The Rainbow Eucalyptus tree sheds its bark in patches sporadically throughout the year giving the rainbow effect on the bark. The exposed undergrowth is bright green and as it oxidises the colors change from blue to purple, orange and then maroon tones.
On the surface these trees seem like a cluster of individual timber, the truth is that beneath the soil, all the trees are rooted together into one giant organism, so large in fact that it can be up to 20 acres wide. This serves an advantage in terms of longevity, seeing as one stand of quaking aspens in Bryce Canyon National Park is estimated to be approximately 80,000 years old!
Tetrameles Nudifloras is usually found in south east Asia.
This 250 year old cypress tree (above) serves as the official symbol of Pebble Beach, a schmaltzy area renown for its mansions and luxury golf courses.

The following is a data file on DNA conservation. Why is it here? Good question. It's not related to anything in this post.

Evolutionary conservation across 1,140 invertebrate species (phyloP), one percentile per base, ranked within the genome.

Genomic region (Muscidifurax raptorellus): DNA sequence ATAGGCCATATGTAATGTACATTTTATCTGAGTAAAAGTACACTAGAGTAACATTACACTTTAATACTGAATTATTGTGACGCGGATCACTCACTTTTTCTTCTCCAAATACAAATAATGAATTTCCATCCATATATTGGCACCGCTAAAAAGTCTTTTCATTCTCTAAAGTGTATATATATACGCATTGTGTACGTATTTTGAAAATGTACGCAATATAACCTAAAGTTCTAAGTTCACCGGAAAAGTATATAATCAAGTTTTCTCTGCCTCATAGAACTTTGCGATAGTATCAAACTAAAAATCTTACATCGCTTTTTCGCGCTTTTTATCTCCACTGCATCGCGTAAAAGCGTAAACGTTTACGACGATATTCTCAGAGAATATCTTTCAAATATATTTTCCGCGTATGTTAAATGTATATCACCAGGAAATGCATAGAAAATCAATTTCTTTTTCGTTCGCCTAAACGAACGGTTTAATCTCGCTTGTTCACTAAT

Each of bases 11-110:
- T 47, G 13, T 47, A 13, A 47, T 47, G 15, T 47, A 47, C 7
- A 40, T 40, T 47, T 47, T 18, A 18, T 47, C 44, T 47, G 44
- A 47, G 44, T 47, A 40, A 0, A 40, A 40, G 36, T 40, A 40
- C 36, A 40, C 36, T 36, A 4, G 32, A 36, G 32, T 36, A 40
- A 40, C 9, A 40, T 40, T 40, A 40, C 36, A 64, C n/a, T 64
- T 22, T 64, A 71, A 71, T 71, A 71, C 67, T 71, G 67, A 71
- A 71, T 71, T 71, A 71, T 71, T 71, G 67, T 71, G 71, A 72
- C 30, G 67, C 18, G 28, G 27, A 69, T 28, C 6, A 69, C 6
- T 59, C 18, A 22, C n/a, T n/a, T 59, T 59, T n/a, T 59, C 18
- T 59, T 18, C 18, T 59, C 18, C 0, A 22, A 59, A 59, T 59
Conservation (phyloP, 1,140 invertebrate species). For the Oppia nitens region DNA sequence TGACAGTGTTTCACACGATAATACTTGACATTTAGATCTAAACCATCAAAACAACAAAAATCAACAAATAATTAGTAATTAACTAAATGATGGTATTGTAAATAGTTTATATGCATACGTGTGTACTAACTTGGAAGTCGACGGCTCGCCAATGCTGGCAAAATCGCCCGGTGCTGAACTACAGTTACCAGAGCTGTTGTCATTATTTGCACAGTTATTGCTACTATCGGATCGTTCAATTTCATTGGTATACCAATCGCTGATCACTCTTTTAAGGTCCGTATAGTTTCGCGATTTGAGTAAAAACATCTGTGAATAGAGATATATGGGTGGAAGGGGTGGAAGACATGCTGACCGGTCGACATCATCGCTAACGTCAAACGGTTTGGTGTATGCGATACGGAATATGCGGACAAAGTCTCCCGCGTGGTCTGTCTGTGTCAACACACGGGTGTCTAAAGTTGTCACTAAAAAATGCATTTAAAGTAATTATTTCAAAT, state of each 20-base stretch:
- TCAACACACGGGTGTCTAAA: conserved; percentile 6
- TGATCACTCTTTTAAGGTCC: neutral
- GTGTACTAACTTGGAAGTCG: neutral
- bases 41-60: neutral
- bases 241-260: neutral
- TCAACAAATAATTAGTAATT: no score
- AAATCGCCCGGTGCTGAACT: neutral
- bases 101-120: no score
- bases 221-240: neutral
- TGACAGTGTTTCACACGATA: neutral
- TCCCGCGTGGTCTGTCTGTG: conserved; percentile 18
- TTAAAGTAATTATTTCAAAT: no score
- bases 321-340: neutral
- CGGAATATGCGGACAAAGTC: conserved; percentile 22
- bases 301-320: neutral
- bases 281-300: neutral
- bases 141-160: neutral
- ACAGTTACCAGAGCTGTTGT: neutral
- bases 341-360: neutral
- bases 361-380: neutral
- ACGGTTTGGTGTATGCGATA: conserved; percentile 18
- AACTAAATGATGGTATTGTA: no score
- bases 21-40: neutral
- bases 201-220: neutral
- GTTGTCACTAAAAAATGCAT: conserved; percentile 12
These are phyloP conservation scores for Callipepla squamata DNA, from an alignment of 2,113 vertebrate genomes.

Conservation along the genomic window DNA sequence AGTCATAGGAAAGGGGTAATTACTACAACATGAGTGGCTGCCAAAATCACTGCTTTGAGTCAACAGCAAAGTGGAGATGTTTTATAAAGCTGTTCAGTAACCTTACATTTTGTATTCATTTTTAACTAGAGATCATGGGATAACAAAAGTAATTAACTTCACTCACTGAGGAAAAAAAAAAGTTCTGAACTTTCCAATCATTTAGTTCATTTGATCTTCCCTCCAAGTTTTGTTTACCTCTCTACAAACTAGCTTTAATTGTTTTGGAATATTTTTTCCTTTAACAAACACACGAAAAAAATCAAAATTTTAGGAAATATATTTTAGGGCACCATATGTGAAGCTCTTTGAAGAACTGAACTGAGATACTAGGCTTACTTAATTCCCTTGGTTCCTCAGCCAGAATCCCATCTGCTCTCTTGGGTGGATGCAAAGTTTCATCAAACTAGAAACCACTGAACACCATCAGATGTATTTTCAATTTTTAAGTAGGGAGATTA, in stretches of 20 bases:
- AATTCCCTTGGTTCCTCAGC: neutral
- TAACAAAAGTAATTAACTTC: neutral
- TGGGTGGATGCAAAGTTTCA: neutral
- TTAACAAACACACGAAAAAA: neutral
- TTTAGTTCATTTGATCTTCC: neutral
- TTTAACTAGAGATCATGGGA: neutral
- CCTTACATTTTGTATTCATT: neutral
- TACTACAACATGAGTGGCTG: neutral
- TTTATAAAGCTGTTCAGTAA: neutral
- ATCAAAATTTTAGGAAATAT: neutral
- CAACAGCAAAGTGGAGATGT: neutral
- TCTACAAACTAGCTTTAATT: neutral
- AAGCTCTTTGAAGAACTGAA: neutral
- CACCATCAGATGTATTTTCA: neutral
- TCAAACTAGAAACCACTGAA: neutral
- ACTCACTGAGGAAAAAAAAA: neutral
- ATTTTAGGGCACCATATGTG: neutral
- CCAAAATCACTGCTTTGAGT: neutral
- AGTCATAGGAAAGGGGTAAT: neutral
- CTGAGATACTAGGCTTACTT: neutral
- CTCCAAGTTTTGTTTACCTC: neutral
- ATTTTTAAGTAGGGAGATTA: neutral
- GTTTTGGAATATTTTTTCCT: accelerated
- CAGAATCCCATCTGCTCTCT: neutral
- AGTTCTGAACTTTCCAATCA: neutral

The divi divi tree has bent to the force of strong winds. As a result it is also a natural compass due to the trade winds, the divi divi always point south-west.
Swedish American Axel Erlandson shapes trees in bizarre ways to create stunning end results.
Le Chêne Chapelle, the nation’s chapel in a tree (above) was made in the days of Charlemagne and surviving the reign of Louis XIV, the revolution and both World Wars, the tree chapel features a spindly spiral staircase that leads to two chapels.
Australia’s world-famous Boab tree was once a place where indigenous Australian prisoners were locked up en route to their sentencing in nearby Derby. Today, though, the hollow tree doesn’t house convicts; it’s become a popular tourist attraction.